Lucas FogliaSecond Prize Professional Commission
Lucas Foglia, born 1983, graduated with a MFA in Photography from Yale University and with a BA in Art Semiotics from Brown University. His photographs have been widely exhibited in the United States, Europe, and Asia, and are in the permanent collections of the Denver Art Museum, Foam Fotograﬁemuseum Amsterdam, International Center of Photography, Museum of Contemporary Photography, Philadelphia Museum of Art, San Francisco Museum of Modern Art, and Victoria and Albert Museum. Foglia’s ﬁrst monograph, A Natural Order (2012), and his second monograph,
Frontcountry (2014), were published by Nazraeli Press. He is represented by Fredericks and Freiser Gallery, New York, and Michael Hoppen, London.
Frontcountry is a portrait of the people who live in the rural American West today, and the ways they share and depend on a landscape that is famous for being wild. The areas I photographed between 2006 and 2013 are some of the least populated regions in the United States. When I ﬁrst visited, I expected to meet cowboys trailing animals past ghost towns and wilderness. But while the ranchers I met were ﬁghting the economy and the weather, almost everyone could get a job at the mines. Coal, oil, natural gas and gold were booming.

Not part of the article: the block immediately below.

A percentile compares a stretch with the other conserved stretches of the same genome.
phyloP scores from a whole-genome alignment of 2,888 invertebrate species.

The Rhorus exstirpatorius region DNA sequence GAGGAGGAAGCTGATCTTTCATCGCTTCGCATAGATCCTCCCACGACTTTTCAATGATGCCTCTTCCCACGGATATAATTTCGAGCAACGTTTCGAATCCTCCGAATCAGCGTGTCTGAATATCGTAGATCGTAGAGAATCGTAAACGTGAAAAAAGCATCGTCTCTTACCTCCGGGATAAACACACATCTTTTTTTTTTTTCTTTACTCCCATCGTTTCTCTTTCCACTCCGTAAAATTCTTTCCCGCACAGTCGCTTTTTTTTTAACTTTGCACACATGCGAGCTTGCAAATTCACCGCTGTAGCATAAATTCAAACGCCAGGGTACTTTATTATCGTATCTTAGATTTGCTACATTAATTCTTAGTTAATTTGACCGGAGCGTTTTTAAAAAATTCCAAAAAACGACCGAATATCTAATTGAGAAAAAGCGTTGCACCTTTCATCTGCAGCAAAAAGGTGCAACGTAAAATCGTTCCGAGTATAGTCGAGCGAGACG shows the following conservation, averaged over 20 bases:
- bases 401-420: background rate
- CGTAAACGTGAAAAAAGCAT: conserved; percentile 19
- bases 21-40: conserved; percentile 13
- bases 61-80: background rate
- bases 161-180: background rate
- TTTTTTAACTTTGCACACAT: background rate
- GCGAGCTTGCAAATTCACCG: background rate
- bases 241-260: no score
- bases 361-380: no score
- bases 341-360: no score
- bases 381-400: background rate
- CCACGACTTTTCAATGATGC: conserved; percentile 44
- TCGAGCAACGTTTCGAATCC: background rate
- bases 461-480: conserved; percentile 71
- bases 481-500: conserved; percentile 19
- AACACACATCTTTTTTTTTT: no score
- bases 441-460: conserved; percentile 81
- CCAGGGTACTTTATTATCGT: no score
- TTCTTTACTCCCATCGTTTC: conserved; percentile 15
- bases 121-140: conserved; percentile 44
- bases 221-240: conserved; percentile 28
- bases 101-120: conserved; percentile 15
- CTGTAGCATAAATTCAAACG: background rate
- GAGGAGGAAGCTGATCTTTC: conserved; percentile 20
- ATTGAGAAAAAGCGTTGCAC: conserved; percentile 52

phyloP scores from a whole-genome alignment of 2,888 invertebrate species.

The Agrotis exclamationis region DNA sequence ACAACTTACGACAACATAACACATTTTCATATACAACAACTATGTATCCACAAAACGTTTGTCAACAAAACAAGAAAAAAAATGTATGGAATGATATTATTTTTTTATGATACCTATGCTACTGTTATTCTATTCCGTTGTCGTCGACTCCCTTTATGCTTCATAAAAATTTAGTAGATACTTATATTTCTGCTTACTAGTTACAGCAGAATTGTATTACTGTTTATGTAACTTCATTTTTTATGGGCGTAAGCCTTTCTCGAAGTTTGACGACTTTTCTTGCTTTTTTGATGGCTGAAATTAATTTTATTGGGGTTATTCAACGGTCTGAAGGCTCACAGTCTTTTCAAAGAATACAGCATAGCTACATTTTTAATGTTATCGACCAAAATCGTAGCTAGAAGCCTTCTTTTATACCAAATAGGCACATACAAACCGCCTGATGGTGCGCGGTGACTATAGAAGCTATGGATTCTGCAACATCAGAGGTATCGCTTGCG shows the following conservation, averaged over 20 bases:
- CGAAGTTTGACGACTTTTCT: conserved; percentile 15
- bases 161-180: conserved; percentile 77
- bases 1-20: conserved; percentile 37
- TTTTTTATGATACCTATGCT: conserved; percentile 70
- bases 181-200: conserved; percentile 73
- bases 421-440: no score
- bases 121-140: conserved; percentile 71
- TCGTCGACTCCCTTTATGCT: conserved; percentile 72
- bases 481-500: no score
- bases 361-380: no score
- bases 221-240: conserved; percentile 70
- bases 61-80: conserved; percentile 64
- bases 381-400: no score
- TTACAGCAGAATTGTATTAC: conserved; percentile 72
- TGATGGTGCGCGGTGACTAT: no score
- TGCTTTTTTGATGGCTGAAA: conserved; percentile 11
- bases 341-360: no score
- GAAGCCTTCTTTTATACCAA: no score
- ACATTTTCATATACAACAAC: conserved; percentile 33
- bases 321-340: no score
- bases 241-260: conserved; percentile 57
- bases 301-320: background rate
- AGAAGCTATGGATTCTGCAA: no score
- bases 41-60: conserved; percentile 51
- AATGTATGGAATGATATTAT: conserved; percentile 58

In the American West, ranching and mining have had parallel histories, though they share a common landscape. Cowboys, with their ranching culture, are the chosen representatives, but the biggest proﬁts are in mining but every mine closes eventually. When a mine closes, the land is scarred, the company leaves and people have to move. Miners are the modern day nomads, following jobs across the country.
I grew up on a small farm in Long Island. By growing our food, my family felt independent of the supermarkets and the suburbs around us. The forest that bordered the farm was my childhood wilderness, a place to play that was ignored by our neighbours who commuted to New York City.
In 2012, Hurricane Sandy ﬂooded our ﬁelds and blew down the oldest trees in the woods. On the news, scientists linked the storm to climate change, caused by human activity. I realized if climate change is changing weather, then there is no place on earth, no matter how wild it looks, unaltered by people.
For the past four years I have travelled between cities and wilderness, looking at people and looking at nature in a world shaped by us. My goal is to create a global portrait of our relationship with nature, and to present an image for a possible, positive future.